April 11th, 2011
07:31 PM GMT
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He arrived decades ago on Wall Street with long hair and turquoise jewelry. Today, he presides over the world's largest money manager, with assets of more than $3.5 trillion.

BlackRock CEO Larry Fink has emerged in recent years as a pre-eminent force in the post-recession financial world, but maintains a lower profile than many of his contemporaries. In addition to the funds it controls, the company recently helped the Irish government evaluate the strength of its banking system.

"We're involved in some enormous things that can change the course of countries," says Fink, when asked about what he still enjoys about the job after more than 20 years. "Our stress tests in Ireland that we are doing. Our auctions now for Maiden Lane II for the Federal Reserve. These are very important, visible things and we take it very seriously."

His reference to the so-called Maiden Lane fund is certainly topical: BlackRock is currently overseeing the auction of nearly $40 billion worth of sub-prime assets bought by the Fed from AIG as it teetered on the brink of bankruptcy. It puts the firm in the unusual position of having the world's most powerful central bank as a client. How does he keep track of the firm’s many tentacles?

"We are the largest shareholder of corporations worldwide. We have a 5% position in 2,500 companies worldwide. And I don't manage money myself so I can't tell you what we are doing with one specific stock... Did I have any idea we would be of this scale? Not at all. But it is exciting as the leader of this firm watching it grow."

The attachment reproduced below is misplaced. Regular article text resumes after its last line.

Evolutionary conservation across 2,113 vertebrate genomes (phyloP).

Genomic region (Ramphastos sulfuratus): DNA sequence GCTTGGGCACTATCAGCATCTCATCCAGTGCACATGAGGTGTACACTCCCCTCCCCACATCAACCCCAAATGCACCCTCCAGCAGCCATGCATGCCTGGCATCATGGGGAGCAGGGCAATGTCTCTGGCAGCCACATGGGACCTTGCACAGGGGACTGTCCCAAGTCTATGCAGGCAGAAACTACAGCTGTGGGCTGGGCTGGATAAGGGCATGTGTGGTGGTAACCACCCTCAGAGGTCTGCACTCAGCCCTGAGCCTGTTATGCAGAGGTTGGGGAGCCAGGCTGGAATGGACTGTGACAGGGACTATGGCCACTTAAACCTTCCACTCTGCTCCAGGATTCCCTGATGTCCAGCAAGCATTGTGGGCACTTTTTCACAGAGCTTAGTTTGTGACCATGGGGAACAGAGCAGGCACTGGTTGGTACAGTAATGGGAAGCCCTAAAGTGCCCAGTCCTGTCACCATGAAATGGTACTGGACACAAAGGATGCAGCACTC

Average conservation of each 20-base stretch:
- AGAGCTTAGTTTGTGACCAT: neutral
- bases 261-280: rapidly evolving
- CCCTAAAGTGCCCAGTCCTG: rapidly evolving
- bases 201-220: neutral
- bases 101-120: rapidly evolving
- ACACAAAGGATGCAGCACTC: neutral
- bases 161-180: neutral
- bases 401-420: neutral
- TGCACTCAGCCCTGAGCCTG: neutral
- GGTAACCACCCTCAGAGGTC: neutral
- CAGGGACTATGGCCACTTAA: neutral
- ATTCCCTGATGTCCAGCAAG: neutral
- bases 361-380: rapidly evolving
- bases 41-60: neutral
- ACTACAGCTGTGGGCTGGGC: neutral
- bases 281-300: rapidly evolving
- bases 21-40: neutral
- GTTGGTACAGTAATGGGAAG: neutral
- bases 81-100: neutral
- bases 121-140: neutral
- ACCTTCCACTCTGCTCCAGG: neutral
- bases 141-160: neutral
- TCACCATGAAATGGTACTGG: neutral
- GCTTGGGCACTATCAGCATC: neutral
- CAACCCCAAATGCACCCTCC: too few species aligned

We met Fink at BlackRock's global headquarters in midtown Manhattan. Housed in a non-descript tower, the offices are immaculately maintained and have the discreet aroma of a luxury business hotel. One floor was largely deserted and the trading floor seemed to have an excess of desks and Bloomberg terminals.

Still, it was a busy session, with events moving fast in the Middle East. For Fink, markets need to look past the conflict in Libya.

"The area I am most concerned about is Bahrain. Bahrain is a causeway. On the other side of that bridge are the oilfields of Saudi Arabia. That area of Eastern Saudi Arabia is also where all of the many Shiites are. So the problem you see in Bahrain, which is being funded by Iran, is the most important thing to watch.”

He planned to fly to Saudi Arabia the following week, to learn more about the situation on the ground and offer BlackRock's support to regional clients. During a time of such global instability, the role of a CEO must surely be more vital than ever. Before we left, we asked him what his best and worst management qualities are.

"Intense neuroses. That's positive and negative. I am what I am. You can see me on my sleeve,“ he says brandishing his wrist.  There is no evidence of turquoise jewelry, but the enthusiam remains undimmed.



April 11th, 2011
12:01 PM GMT
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The Icelandic people are known for their independent nature, isolated at the northern tip of Europe, but their second “no” vote on bailing out investors from Britain and The Netherlands will keep them entangled in European courts for a long while.

There are only 320,000 citizens of Iceland, but they continue to punch well above their weight in their desire to reject a bailout of nearly $6 billion “foreigners” who invested in the on-line division Icesave of Landsbanki.

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